The Eye of Minds
James Dashner's young adult novel centers on an online video game, but even non-gamers will find this story enthralling.
You wouldn’t think I could get this excited about another young adult novel so soon after Matthew Quick's Forgive Me, Leonard Peacock, but I fell hard for gaming thriller The Eye of Minds. James Dashner is best known for his dystopian bestseller "The Maze Runner," but he’s outdone himself with "The Eye of Minds," the first installment of "The Mortality Doctrine" trilogy. It’s a brilliant, visceral, gamified mash-up of "The Matrix" and "Inception," and I can’t get enough.Skip to next paragraph
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Earlier this year, Dashner spoke to Publisher’s Weekly about "The Eye of Minds," saying, “The idea has been with me a long time. I had the first spark when the Matrix movies came out in the 1990s." He went on to explain, "I kept thinking as I watched them that this certain plot twist was going to happen – but it never did. Then when the movie 'Inception' came out, I was struck by its concept of a dream within a dream. So for 'The Eye of Minds,' I applied this concept to a virtual reality world with that plot twist that never happened, but had always stayed in my head.”
Dashner's story begins with a gamer named Michael, who spends most of his time in the VirtNet, an immersive MMO (massively multiplayer online) video game. The better you are at coding, the wilder a time you can have, and Michael’s a top-shelf programmer. He hangs out with his Virt friends Sarah and Bryson, hacking code and exploring endless fantasy worlds.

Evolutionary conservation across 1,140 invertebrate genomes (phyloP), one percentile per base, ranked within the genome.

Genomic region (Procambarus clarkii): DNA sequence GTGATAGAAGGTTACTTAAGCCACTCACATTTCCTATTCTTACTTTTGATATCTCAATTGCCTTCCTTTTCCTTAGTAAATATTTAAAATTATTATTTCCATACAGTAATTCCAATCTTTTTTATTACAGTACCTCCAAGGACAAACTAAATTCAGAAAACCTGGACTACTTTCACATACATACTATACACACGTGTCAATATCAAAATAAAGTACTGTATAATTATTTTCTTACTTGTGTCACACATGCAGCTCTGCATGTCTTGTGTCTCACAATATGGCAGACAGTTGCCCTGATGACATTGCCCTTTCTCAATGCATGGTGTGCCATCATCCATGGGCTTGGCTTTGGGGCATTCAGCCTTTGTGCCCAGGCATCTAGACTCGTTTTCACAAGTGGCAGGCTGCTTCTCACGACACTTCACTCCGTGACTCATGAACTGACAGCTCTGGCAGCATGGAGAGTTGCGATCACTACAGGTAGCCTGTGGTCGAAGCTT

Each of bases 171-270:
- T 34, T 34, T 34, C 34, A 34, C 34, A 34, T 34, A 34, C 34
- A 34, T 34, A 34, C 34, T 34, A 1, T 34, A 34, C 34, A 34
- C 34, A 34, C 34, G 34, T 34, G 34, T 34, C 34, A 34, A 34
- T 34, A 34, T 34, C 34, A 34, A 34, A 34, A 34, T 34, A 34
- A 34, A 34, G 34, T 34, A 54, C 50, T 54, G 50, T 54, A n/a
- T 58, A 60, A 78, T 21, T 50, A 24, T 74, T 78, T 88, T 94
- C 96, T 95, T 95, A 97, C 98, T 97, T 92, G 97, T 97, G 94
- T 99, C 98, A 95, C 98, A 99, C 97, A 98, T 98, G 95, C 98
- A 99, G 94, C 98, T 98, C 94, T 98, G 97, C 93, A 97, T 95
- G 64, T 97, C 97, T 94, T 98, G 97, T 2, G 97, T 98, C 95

But soon the three begin to hear troubling stories about a mysterious gamer called Kaine. Apparently Kaine is holding avatars hostage inside the VirtNet, causing real-life brain damage to the players. There are whispers of players killing themselves to escape the cyber-terrorist and his monstrous creations, called KillSims.
Michael is contacted by the Virtual Network Security (VNS), who have been watching him. All the VNS know about Kaine’s motive is the phrase “The Mortality Doctrine.” They believe it’s some kind of file or program that could damage both the real and virtual worlds. The VNS asks Michael to help find Kaine and identify The Mortality Doctrine.
To do that, Michael must delve into the off-grid VirtNet underworld and follow a digital trail known as the Path. Bryson and Sarah, skilled hackers themselves, volunteer to go with him.
While navigating the Path, Bryson and Sarah are eliminated and sent back to the main VirtNet. Michael must finish the Path alone, facing real danger as the border between fantasy and reality begins to blur. What he discovers is a staggering secret – and a stomach-turning truth about himself. I love well-executed final twists and this one is on par with the cliffhanger in Veronica Roth's "Insurgent."